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East, Beast, Feast in Beijing

November 5, 2012 by

East BeijingFor many travelers, having plentiful amenities within arms reach makes for a great trip. Those who travel abroad would rather not squander downtime – or cash – trying to hunt down a bite to eat or a place to relax. For lovers of art, hearty meals, and fat wallets, guests at Beijing’s EAST hotel may find their business trip to be, dare we say, fun.

With the admittedly strange slogan of “a business hotel with a life,” Swire Hotels’ EAST, Beijing opened on September 24 in the Jiangtai area of the Chinese capital’s Chaoyang District. Rooms range from 323 to 753 square feet, with walk-in rain showers and free Wi-Fi throughout the property. Through December 31, rooms are $128, plus a 15-percent service charge.

As though the affordable prices weren’t enough, EAST boasts a number of comforts to ease travelers’ woes. Rhyming amenities include a fully equipped gym with indoor/outdoor pools called Beast (i.e., Body by East) and three restaurants and a live-music whiskey bar collectively known as Feast (i.e., Food by East). As of this writing, it’s unclear if the lavatories or lounge will be known as Least, though it’s safe to assume yoga in the gym will probably not be called Yeast.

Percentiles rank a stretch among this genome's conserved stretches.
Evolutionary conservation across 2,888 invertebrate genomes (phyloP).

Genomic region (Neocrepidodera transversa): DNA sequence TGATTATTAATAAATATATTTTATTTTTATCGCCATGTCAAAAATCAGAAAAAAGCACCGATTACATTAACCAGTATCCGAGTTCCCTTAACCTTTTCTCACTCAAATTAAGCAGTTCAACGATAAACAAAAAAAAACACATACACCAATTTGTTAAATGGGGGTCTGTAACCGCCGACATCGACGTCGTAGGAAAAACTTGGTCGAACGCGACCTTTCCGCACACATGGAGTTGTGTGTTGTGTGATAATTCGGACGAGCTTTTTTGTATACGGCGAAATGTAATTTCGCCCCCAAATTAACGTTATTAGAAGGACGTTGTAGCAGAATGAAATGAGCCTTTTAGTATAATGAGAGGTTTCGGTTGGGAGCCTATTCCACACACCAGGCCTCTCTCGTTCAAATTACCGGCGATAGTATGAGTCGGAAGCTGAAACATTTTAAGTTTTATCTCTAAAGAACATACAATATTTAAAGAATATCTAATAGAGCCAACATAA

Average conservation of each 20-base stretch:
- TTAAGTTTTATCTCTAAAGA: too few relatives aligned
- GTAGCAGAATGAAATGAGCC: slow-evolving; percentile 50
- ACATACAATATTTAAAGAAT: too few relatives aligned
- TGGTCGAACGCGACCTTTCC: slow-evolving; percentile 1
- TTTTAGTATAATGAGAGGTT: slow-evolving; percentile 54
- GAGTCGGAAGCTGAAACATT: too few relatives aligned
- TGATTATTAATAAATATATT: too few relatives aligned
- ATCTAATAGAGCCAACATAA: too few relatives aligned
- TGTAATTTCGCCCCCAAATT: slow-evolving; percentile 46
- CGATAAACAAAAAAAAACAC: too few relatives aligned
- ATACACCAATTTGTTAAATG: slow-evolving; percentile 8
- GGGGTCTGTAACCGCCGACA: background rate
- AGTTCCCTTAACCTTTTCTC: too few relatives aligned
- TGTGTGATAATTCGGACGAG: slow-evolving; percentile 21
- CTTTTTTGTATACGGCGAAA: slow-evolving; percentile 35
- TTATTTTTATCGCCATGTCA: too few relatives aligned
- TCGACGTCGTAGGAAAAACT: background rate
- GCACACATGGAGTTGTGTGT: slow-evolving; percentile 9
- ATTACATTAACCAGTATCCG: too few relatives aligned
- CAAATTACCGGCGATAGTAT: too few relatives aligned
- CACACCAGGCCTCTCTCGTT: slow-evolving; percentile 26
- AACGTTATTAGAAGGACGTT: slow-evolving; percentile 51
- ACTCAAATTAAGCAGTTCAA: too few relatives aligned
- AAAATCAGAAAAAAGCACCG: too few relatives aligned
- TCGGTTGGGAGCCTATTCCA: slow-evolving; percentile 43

Another advantage EAST holds is its location. Beijing is the world’s second-largest art market after New York, making its 798 Art Zone and nearby Caochangdi artist village destinations in their own rights. Which means you might not want a hotel by the Forbidden City if your main goal is to see – and perhaps buy – some of the contemporary art. EAST’s prime spot puts that art in easy grasp (although you still don’t want to touch the canvas) at remarkably affordable introductory prices. The hotel follows in the footsteps of EAST, Hong Kong, which opened in 2010, and is Swire’s second Beijing property after the luxe Opposite House, which opened in 2008.

Of course, once you’re done with art, the Chaoyang District is equally known for its nightlife and Silk Street Market, so there will be plenty of places to spend your hard-saved yuan.

www.east-beijing.com

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